Maine town hopes free PCR testing can bring Canadians back – New Brunswick | The Canadian News

The town of Calais, Maine, hopes to access free PCR testing in the city, traffic may move across the Canada-US border again.

Just across the St. St. Croix River from St. Stephen, NB, combines the two towns to form one community – with the international border a small detail in between.

Residents of St. Stephen previously told Global News how symbiotic things were before COVID-19 closed international travel – as well as the headaches caused by the requirement of a negative molecular test result to return to Canada if they were to skip for a visit .

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Even the month-long lifting of the requirement in the fall seems to benefit the community.

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“I’ve never looked so much like seeing Canadian records as I do,” says Mike Ellis, city manager of the City of Calais.

“We are like one big happy family.”

The requirement was brought back in late December 2021 amid the surge of the Omicron wave, but Ellis says Calais hopes greater access to PCR tests can get people there to cross again.

The town has lent its recreation center to the Maine Center for Disease Control and the Department of Health and Human Safety to administer PCR tests – free of charge.

Ellis says even foreign nationals and uninsured Americans do not have to pay out of pocket, they just need to provide a U.S. address so that Curative, the company that administers the nosebleeds, can be reimbursed by the U.S. government.

This is good news for people crossing to see family or friends whose address they can use – but it’s unclear how those without an American counterpart can benefit.

The requirement to cross the border states that the test result shown must be of a test taken within 72 hours (or three days) after the crossing.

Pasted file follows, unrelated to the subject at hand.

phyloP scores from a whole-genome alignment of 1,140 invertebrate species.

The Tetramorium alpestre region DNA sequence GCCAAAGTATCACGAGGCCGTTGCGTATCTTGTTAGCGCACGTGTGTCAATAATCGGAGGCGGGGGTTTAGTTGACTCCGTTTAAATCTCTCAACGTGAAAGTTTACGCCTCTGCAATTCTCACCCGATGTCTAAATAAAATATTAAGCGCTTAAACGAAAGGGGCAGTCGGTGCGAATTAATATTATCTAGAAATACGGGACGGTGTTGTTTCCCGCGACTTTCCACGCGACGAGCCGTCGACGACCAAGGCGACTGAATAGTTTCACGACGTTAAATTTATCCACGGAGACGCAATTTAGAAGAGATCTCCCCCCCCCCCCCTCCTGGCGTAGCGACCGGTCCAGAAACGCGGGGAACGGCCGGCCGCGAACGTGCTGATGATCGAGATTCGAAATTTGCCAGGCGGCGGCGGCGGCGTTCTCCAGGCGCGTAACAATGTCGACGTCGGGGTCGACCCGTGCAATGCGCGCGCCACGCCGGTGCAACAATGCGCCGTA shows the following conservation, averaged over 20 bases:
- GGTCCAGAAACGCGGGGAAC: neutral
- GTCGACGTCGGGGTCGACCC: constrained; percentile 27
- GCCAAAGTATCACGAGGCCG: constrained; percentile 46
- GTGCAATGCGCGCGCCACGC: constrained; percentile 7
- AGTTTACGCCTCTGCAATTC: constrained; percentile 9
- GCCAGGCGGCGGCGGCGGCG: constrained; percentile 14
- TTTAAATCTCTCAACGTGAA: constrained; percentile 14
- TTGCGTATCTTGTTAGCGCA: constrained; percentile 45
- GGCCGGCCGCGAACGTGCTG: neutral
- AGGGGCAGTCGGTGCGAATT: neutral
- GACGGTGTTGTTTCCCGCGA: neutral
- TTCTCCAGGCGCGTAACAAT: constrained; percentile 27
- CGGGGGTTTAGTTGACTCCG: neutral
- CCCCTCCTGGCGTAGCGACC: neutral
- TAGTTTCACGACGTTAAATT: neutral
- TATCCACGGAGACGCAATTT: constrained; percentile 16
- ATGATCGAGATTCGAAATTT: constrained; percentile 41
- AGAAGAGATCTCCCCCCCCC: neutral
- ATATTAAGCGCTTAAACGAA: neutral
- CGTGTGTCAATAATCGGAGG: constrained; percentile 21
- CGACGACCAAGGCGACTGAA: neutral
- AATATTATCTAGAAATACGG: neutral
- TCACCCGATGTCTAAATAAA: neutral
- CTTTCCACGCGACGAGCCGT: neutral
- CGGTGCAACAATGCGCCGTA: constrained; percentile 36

This means that if you live in New Brunswick and are only planning to go to Maine for a day or two, you can show a PCR test result taken at home before your trip (provided the province presents your result in time can turn around).

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These are longer trips that would mean a Canadian need to be tested in the US

Read more:

Canada re-introduces PCR test for any length of trip abroad amid Omicron

Without the simplicity of crossing on which people in St. Stephen and Calais have started relying, say state-owned business owners are suffering.

“We had a clothing store, Label Shopper, they closed,” says Debra Loring, who owns Latitude Forty-Five, a barber shop a stone’s throw from the border.

“Marden’s is still open, but we constantly hear rumors.

“They’re not doing the business, I’m sure, almost where they were.”

Hairdresser Debra Loring says businesses in Calais feel the absence of Canadian customers.

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Loring opened store shortly before the pandemic, and in “normal times” it would not be uncommon for a resident of St. Louis. Stephen to make that international journey for a quality hairstyle.

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“It definitely had an impact on what could have been,” she says.

For New Brunswickers who want to see Loring for a pruning – or otherwise visit Calais – the test venue at the leisure center is 7am. until 12.00 Monday, Wednesday and Thursday.

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